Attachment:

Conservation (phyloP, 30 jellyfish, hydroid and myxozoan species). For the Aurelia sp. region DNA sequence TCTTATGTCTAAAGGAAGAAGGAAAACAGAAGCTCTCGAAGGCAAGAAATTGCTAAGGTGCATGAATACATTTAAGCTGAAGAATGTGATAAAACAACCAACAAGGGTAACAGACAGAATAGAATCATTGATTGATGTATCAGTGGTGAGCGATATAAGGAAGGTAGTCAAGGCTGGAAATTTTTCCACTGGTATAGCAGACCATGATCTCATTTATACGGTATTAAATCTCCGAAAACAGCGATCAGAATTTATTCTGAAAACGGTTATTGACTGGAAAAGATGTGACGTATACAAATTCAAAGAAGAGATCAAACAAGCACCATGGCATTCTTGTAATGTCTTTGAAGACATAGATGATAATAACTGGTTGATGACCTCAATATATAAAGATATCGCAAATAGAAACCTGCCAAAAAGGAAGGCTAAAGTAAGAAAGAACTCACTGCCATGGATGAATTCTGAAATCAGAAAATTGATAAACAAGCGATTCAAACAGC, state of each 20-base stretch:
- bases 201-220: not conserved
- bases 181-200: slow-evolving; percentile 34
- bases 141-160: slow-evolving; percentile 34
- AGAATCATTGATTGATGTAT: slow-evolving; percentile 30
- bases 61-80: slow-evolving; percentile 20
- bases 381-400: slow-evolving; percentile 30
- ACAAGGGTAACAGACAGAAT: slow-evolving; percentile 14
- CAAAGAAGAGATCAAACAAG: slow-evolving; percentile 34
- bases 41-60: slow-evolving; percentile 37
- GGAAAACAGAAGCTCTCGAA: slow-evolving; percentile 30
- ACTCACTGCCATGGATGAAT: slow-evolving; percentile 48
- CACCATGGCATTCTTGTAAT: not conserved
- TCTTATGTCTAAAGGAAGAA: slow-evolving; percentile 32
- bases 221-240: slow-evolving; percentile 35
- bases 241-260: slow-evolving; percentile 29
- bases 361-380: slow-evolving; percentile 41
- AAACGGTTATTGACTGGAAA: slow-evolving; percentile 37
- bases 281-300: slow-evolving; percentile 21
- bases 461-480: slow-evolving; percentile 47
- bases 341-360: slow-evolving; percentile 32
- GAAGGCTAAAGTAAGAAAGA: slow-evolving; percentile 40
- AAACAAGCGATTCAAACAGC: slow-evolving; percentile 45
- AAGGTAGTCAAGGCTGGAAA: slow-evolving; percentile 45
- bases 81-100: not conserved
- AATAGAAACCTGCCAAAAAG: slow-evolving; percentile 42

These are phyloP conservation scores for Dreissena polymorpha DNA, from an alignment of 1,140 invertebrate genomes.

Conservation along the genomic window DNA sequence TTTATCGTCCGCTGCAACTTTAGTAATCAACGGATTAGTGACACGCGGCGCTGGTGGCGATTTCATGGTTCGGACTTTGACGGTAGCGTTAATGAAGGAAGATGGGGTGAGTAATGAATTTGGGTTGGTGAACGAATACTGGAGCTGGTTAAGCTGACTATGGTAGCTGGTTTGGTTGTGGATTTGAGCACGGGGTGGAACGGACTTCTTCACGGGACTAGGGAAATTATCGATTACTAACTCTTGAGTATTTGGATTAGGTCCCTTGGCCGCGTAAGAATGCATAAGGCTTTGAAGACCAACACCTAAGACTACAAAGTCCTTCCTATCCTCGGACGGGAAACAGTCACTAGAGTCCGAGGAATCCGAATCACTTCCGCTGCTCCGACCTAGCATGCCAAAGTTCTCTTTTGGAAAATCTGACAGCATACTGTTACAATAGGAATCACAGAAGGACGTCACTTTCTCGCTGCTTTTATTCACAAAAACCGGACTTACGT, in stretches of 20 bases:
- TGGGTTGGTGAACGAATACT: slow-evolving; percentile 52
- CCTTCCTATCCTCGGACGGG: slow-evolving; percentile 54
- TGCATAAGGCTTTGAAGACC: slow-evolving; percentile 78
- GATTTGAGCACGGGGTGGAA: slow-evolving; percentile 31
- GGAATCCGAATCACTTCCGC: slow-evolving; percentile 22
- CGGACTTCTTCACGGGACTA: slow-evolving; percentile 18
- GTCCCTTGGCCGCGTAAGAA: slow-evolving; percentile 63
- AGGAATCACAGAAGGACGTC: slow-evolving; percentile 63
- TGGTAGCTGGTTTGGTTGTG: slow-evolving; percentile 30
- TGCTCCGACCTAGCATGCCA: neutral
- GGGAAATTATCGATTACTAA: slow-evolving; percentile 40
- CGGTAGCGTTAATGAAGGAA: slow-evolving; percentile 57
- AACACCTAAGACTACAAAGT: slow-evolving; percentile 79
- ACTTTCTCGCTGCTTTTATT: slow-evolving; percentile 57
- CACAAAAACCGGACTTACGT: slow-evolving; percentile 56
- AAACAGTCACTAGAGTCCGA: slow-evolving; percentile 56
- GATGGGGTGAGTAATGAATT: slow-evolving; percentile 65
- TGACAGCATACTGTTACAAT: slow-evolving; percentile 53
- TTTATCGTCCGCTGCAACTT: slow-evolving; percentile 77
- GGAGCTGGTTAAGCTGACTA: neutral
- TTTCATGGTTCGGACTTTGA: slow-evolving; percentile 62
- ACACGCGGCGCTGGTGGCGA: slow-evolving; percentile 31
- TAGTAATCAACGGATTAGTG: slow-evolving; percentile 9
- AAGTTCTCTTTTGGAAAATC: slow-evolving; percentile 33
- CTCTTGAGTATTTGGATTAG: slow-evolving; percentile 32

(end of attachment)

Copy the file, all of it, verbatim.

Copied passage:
Conservation (phyloP, 30 jellyfish, hydroid and myxozoan species). For the Aurelia sp. region DNA sequence TCTTATGTCTAAAGGAAGAAGGAAAACAGAAGCTCTCGAAGGCAAGAAATTGCTAAGGTGCATGAATACATTTAAGCTGAAGAATGTGATAAAACAACCAACAAGGGTAACAGACAGAATAGAATCATTGATTGATGTATCAGTGGTGAGCGATATAAGGAAGGTAGTCAAGGCTGGAAATTTTTCCACTGGTATAGCAGACCATGATCTCATTTATACGGTATTAAATCTCCGAAAACAGCGATCAGAATTTATTCTGAAAACGGTTATTGACTGGAAAAGATGTGACGTATACAAATTCAAAGAAGAGATCAAACAAGCACCATGGCATTCTTGTAATGTCTTTGAAGACATAGATGATAATAACTGGTTGATGACCTCAATATATAAAGATATCGCAAATAGAAACCTGCCAAAAAGGAAGGCTAAAGTAAGAAAGAACTCACTGCCATGGATGAATTCTGAAATCAGAAAATTGATAAACAAGCGATTCAAACAGC, state of each 20-base stretch:
- bases 201-220: not conserved
- bases 181-200: slow-evolving; percentile 34
- bases 141-160: slow-evolving; percentile 34
- AGAATCATTGATTGATGTAT: slow-evolving; percentile 30
- bases 61-80: slow-evolving; percentile 20
- bases 381-400: slow-evolving; percentile 30
- ACAAGGGTAACAGACAGAAT: slow-evolving; percentile 14
- CAAAGAAGAGATCAAACAAG: slow-evolving; percentile 34
- bases 41-60: slow-evolving; percentile 37
- GGAAAACAGAAGCTCTCGAA: slow-evolving; percentile 30
- ACTCACTGCCATGGATGAAT: slow-evolving; percentile 48
- CACCATGGCATTCTTGTAAT: not conserved
- TCTTATGTCTAAAGGAAGAA: slow-evolving; percentile 32
- bases 221-240: slow-evolving; percentile 35
- bases 241-260: slow-evolving; percentile 29
- bases 361-380: slow-evolving; percentile 41
- AAACGGTTATTGACTGGAAA: slow-evolving; percentile 37
- bases 281-300: slow-evolving; percentile 21
- bases 461-480: slow-evolving; percentile 47
- bases 341-360: slow-evolving; percentile 32
- GAAGGCTAAAGTAAGAAAGA: slow-evolving; percentile 40
- AAACAAGCGATTCAAACAGC: slow-evolving; percentile 45
- AAGGTAGTCAAGGCTGGAAA: slow-evolving; percentile 45
- bases 81-100: not conserved
- AATAGAAACCTGCCAAAAAG: slow-evolving; percentile 42

These are phyloP conservation scores for Dreissena polymorpha DNA, from an alignment of 1,140 invertebrate genomes.

Conservation along the genomic window DNA sequence TTTATCGTCCGCTGCAACTTTAGTAATCAACGGATTAGTGACACGCGGCGCTGGTGGCGATTTCATGGTTCGGACTTTGACGGTAGCGTTAATGAAGGAAGATGGGGTGAGTAATGAATTTGGGTTGGTGAACGAATACTGGAGCTGGTTAAGCTGACTATGGTAGCTGGTTTGGTTGTGGATTTGAGCACGGGGTGGAACGGACTTCTTCACGGGACTAGGGAAATTATCGATTACTAACTCTTGAGTATTTGGATTAGGTCCCTTGGCCGCGTAAGAATGCATAAGGCTTTGAAGACCAACACCTAAGACTACAAAGTCCTTCCTATCCTCGGACGGGAAACAGTCACTAGAGTCCGAGGAATCCGAATCACTTCCGCTGCTCCGACCTAGCATGCCAAAGTTCTCTTTTGGAAAATCTGACAGCATACTGTTACAATAGGAATCACAGAAGGACGTCACTTTCTCGCTGCTTTTATTCACAAAAACCGGACTTACGT, in stretches of 20 bases:
- TGGGTTGGTGAACGAATACT: slow-evolving; percentile 52
- CCTTCCTATCCTCGGACGGG: slow-evolving; percentile 54
- TGCATAAGGCTTTGAAGACC: slow-evolving; percentile 78
- GATTTGAGCACGGGGTGGAA: slow-evolving; percentile 31
- GGAATCCGAATCACTTCCGC: slow-evolving; percentile 22
- CGGACTTCTTCACGGGACTA: slow-evolving; percentile 18
- GTCCCTTGGCCGCGTAAGAA: slow-evolving; percentile 63
- AGGAATCACAGAAGGACGTC: slow-evolving; percentile 63
- TGGTAGCTGGTTTGGTTGTG: slow-evolving; percentile 30
- TGCTCCGACCTAGCATGCCA: neutral
- GGGAAATTATCGATTACTAA: slow-evolving; percentile 40
- CGGTAGCGTTAATGAAGGAA: slow-evolving; percentile 57
- AACACCTAAGACTACAAAGT: slow-evolving; percentile 79
- ACTTTCTCGCTGCTTTTATT: slow-evolving; percentile 57
- CACAAAAACCGGACTTACGT: slow-evolving; percentile 56
- AAACAGTCACTAGAGTCCGA: slow-evolving; percentile 56
- GATGGGGTGAGTAATGAATT: slow-evolving; percentile 65
- TGACAGCATACTGTTACAAT: slow-evolving; percentile 53
- TTTATCGTCCGCTGCAACTT: slow-evolving; percentile 77
- GGAGCTGGTTAAGCTGACTA: neutral
- TTTCATGGTTCGGACTTTGA: slow-evolving; percentile 62
- ACACGCGGCGCTGGTGGCGA: slow-evolving; percentile 31
- TAGTAATCAACGGATTAGTG: slow-evolving; percentile 9
- AAGTTCTCTTTTGGAAAATC: slow-evolving; percentile 33
- CTCTTGAGTATTTGGATTAG: slow-evolving; percentile 32